Consider feeding a show lamb about 18 percent crude protein, such as Honor Show Showlamb Grower DX at least for the first 45 or 60 days of the feeding period. High-protein supplements such as High Octane Champion Drive can be helpful in reducing body condition or improving muscling. High Octane Fitter 35 is used to optimize leanness and muscle.


For a successful showing, bring your sheep trimming stand, blower, degreasing shampoo, conditioner, polish spray, slicker brush, pocket brush, show halter, show blanket, and electric clippers.

Conditioning and Training

Some people use a track and a sheepdog to run the lambs or a treadmill in a barn. A hard and fast training regimen over a long-distance walk is preferred to build stamina and get your show lambs ready for the big day. Halter training is an excellent way to train your animal to handling. When handling your lamb, handle its legs and practice leading with your hand.


Grooming practices depend on if you are showing a breeding sheep or meat lamb. Consider your show rules when fitting your lamb. Some shows require animals to not have been shorn in over a month.

Before shearing your lamb, wash it to prevent clogging up your clippers with dirt. When shearing, do it slowly and carefully and place a blanket over your animal to keep them clean for the big show.

For showing breeding sheep, you will be blocking their wool instead of shearing them. You will card and trim your animal to create a uniform look to the wool. Trim their hooves regularly to get them used to the process.


When entering the show ring, lead the lamb from the left-hand side. Small exhibitors can use a halter, while seasoned ones can lead them with their left hand under the chin and right one behind the ears.

Keep a couple of feet between you and the next animal to give judges a better view. In the rearview, stand next to the lamb that was in front of you. For a side view, the lambs are lined directly behind one another. When setting your animal, set the legs closest to the judges first.


Goats getting ready for a stock show

Selecting an Animal

Consider the differences between selecting market goats and breeding goats. When selecting a meat goat, you must consider muscling, appearance, growth potential, and structural correctness.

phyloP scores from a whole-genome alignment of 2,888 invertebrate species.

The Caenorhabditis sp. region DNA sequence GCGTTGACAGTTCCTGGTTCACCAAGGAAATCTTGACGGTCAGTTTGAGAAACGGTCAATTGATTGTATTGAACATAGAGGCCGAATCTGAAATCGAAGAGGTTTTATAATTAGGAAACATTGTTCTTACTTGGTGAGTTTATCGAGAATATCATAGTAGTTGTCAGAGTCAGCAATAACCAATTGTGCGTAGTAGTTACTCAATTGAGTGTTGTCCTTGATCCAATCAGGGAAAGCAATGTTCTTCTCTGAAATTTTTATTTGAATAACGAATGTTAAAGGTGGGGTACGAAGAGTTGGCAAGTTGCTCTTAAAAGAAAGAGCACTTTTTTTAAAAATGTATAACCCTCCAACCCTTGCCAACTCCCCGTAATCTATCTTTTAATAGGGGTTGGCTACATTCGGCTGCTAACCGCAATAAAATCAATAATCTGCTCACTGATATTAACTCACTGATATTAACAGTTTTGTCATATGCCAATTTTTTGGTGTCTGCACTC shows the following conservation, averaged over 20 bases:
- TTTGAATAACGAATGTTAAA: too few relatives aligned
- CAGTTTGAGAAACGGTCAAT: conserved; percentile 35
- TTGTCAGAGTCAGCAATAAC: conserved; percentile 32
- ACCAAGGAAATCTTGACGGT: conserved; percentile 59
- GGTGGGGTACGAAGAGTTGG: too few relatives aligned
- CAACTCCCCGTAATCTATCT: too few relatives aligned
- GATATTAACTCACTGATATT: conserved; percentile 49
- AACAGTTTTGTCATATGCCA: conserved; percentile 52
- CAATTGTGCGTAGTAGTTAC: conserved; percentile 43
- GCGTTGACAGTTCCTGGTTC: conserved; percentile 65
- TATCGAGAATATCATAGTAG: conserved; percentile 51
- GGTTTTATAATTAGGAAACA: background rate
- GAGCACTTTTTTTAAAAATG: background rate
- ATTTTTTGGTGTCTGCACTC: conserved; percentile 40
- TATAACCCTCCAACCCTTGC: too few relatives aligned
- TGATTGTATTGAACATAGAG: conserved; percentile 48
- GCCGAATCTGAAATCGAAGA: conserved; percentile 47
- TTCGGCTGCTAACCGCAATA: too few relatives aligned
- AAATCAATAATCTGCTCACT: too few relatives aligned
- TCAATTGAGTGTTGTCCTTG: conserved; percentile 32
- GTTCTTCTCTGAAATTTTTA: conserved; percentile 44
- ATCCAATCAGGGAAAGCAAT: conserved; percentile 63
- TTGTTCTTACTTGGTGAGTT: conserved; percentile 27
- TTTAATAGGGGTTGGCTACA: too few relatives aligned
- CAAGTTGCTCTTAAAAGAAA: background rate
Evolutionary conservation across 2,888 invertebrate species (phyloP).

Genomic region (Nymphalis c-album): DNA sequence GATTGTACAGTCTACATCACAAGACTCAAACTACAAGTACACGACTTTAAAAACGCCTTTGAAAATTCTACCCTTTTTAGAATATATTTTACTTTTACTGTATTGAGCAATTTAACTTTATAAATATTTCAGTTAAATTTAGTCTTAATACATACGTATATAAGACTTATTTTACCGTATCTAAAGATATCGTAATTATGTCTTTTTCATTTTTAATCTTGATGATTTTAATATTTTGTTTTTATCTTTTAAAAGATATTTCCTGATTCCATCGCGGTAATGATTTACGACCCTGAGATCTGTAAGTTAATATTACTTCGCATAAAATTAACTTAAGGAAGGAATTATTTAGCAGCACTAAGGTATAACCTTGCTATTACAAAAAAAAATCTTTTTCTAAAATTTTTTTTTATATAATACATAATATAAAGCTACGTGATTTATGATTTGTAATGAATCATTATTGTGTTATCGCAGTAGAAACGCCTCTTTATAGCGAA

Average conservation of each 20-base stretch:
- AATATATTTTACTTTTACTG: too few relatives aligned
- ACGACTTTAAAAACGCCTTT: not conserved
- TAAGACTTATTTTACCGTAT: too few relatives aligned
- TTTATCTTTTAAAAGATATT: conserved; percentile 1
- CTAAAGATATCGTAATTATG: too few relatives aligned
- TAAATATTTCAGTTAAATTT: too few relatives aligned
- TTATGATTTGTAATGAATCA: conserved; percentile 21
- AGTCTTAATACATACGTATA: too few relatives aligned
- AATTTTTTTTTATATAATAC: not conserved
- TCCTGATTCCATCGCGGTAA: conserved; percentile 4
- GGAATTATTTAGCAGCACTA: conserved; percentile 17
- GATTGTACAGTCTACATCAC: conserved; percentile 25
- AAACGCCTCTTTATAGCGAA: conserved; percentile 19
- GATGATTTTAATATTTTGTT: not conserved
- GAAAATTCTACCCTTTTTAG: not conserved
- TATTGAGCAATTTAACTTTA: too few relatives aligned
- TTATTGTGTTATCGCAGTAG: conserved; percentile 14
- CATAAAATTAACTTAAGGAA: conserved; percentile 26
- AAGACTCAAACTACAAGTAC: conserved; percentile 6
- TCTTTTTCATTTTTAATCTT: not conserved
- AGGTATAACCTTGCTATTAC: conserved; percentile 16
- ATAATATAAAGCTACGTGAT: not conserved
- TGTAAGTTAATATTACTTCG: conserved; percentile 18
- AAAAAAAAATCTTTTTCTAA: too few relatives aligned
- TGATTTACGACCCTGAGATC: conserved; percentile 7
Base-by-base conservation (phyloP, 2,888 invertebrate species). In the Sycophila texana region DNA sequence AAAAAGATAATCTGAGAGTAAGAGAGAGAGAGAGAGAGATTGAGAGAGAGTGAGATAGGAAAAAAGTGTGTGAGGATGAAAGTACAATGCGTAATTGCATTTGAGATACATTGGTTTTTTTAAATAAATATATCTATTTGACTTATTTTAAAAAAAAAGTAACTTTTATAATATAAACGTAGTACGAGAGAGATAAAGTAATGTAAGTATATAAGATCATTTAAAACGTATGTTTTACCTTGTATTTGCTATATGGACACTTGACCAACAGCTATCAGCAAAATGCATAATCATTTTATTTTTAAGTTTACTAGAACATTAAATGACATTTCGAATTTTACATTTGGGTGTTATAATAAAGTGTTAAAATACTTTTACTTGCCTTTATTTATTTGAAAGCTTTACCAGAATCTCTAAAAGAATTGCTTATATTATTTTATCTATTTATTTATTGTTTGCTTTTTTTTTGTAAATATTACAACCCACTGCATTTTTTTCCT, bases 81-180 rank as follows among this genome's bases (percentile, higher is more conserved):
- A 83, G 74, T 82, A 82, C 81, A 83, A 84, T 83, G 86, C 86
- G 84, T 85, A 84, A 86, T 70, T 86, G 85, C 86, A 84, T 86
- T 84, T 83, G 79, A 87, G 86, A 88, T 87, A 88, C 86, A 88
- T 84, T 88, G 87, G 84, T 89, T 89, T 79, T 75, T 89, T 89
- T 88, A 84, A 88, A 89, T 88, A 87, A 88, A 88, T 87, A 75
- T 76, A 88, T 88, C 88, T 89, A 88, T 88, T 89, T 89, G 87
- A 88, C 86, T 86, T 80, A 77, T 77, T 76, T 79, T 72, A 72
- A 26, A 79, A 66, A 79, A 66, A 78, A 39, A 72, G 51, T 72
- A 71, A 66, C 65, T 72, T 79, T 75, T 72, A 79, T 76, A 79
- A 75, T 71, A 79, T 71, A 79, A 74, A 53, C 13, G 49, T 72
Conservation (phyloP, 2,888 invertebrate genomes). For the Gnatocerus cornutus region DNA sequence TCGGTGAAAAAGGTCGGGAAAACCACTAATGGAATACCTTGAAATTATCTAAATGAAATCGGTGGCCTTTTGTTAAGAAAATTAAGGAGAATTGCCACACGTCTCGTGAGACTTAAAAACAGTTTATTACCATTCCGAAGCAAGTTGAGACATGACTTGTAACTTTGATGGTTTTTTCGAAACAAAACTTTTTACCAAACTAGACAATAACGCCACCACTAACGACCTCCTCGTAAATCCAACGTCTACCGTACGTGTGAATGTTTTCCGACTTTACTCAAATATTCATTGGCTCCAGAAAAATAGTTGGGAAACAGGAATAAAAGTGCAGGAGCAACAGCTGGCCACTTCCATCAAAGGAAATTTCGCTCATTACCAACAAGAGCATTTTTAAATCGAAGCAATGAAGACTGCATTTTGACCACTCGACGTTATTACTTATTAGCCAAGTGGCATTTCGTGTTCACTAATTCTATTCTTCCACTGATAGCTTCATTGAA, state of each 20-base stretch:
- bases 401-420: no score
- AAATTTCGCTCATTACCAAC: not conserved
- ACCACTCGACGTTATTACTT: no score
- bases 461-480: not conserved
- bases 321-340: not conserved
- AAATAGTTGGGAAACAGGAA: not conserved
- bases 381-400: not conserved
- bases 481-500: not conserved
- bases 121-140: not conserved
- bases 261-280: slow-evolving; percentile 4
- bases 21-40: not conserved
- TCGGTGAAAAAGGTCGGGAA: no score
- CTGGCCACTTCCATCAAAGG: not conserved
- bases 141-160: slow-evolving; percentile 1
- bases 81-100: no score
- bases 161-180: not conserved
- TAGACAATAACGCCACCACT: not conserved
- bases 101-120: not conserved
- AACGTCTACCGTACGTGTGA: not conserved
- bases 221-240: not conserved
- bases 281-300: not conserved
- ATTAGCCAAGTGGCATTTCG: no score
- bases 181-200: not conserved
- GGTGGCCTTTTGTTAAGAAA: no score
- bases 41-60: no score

Visually inspect the goat and keep your eye out for kids that have a large rib cage and are wide and square. Handling the goats allows you to get a better sense of its muscle and growth potential.

Market goats should have a long and level topline, clean breast, long and clean neck that sits high on the shoulders, and a smooth shoulder blending appropriately from the neck to the forerib.

Feed, Supplements, and Finishing

To create lower fill, feed your goat High Octane Ultra Full Supplement. Give them High Octane Heavy Weight Supplement to improve feed intake, fat cover, and growth rate.

For normal growth, the type of feed depends on their starting and end weight. For instance, Commotion Goat DX is fed with a start weight of 50 pounds and an end weight of 130.


To remain competitive, you need a goat show halter, goat collar and lead, foot trimmers, goat blanket, and brushes.

Conditioning and Training

Train goats by teaching them to lead with a collar and halter. Start them on a halter to reduce the risk of choking the animal and give yourself about 4 to 6 inches of slack in the lead rope to allow your goat to stand with its head parallel to the ground. Do not give yourself enough slack to allow the goat to put its head down or step over the lead rope.


Look up whether your show requires dehorning. Consult with your local veterinarian about dehorning your goat if necessary and do it early to give your animal plenty of time to heal before the show.

Trim your goat’s hooves about one week before the show to give them time to heal. Trim the hooves flat and give the toes a cloven shape. Wash and brush them about a week before the show. Blow the goat dry by directing the hair in its natural direction.

To give your goat the best look for show day, pay attention to the goat’s leg hair. Wash, condition, and blow-dry, and use a rotor brush on a drill to pull the hair in an upward fashion.


For the best showmanship, watch the first couple of classes to identify judges and patterns used to evaluate the goats. Upon entering the ring, immediately locate the judge and make eye contact. Walk your goat with its head held high. Move at a slow and comfortable pace and identify where you need to stop to give the judges a great view.

Get Ready for Your First Livestock Fair with Wilco Farm Stores

Ready to be a part of your first livestock show experience? Get all your livestock show supplies and equipment at Wilco Farm Stores. We can help you prepare for show season by providing you with the tools you need to win first place.